The tourist potential is yet to be realised, however, it could well secure the economic future well beyond any gas and oil income.

The challenge will be to see that “development” be in keeping with the environment and culture of the Timorese people, and have the ownership of local communities.

Overlooking Maubisse - could be the Bega Valley. Photo: Tim Holt
Overlooking Maubisse – could be the Bega Valley. Photo: Tim Holt

Late afternoon and we stop for coffee at Aileu, the renowned Maubisse coffee, and it is good. We are now 2-3 hours from Dili, taking a new section of road that will take us out of the mountains alongside the Comoro River.

Once completed, like much of the road network it will be fantastic, but not now.

We arrive in Dili a little after 6pm and spend the evening with Jose, his family and good friend Carlos.

Some welcome relaxation after hours on the road, with food song and wine. I had almost expected our “surprise passenger” to make an appearance as part of the evening meal, but our feathered friend was perhaps destined for a long and productive life in a backyard henhouse.

Carlos works on an oil platform in the Timor Sea and shares songs in Tetun and stories of life on the platform with us. He earns good money in Timorese terms and has taken on board Jose’s philosophy of sharing his good fortune in helping others.

After a night of merriment and reflection of our time in Natarbora it’s back to Fatuhada for some well-earned rest.

A stark contrast to the grandeur of the buildings along the harbour. Photo: Tim Holt
A stark contrast to the grandeur of the buildings along the harbour. Photo: Tim Holt

It’s Sunday, and Dave and I walk to Dili Harbour via the back lanes.

The streets have been swept, but the acrid smell from wood smoke cooking and the odour of the grey water that runs in open drains lingers.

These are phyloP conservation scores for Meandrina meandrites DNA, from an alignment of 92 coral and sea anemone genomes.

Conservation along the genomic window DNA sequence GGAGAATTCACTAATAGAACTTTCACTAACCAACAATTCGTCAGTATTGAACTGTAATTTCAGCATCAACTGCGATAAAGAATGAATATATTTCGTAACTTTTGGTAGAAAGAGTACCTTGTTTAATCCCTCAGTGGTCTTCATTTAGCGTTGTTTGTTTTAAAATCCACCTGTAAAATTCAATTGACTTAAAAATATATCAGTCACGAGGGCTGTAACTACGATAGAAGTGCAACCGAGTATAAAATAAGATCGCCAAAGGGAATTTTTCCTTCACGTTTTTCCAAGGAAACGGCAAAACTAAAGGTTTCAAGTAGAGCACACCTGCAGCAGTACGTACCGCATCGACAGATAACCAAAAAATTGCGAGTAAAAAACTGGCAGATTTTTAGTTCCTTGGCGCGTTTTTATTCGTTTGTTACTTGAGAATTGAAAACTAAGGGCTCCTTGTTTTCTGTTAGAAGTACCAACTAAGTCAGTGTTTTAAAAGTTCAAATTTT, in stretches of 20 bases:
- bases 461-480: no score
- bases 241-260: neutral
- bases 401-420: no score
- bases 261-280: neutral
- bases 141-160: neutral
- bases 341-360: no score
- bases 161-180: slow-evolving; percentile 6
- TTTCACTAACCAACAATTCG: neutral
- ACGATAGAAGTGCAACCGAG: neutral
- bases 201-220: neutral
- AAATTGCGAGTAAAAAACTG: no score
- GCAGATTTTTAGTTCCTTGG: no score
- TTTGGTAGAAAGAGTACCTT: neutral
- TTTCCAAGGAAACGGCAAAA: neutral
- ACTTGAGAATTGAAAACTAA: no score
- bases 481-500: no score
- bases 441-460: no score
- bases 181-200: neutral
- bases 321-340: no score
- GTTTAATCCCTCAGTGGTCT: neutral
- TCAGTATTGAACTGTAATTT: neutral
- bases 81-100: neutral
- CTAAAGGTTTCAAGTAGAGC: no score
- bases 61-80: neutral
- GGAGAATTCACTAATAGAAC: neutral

Across the harbour the smoke haze blurs the horizon to the north, east and west along the coast.

An elderly man is sifting thru the piles of garbage carrying a bag of plastic detritus, a broken pushbike wheel his prize.

The main drag along the harbour here is lined with official buildings embassies, residences, and tourist accommodation, their grandeur stands in stark contrast to the homes and conditions in much of the Comoro district and the poorer suburbs of Dili.

Dave walking the backstreets of Dili. Photo: Tim Holt
Dave walking the backstreets of Dili. Photo: Tim Holt

Back at Fatuhada there’s been some concreting work underway to repair the carpark at the convent. A crew of about eight or so young fellas assisted by some of the trainee Sisters are spreading a thin layer over already broken concrete and rumble.

They had poured some narrow strips the day before to act as a level and rough formwork and were now filling in between.

It is hot, humid, tough, heavy work for the young Sisters carrying buckets of stones.

As an old concreter, I haven’t the heart to tell them that their all hard work is unlikely to be a success.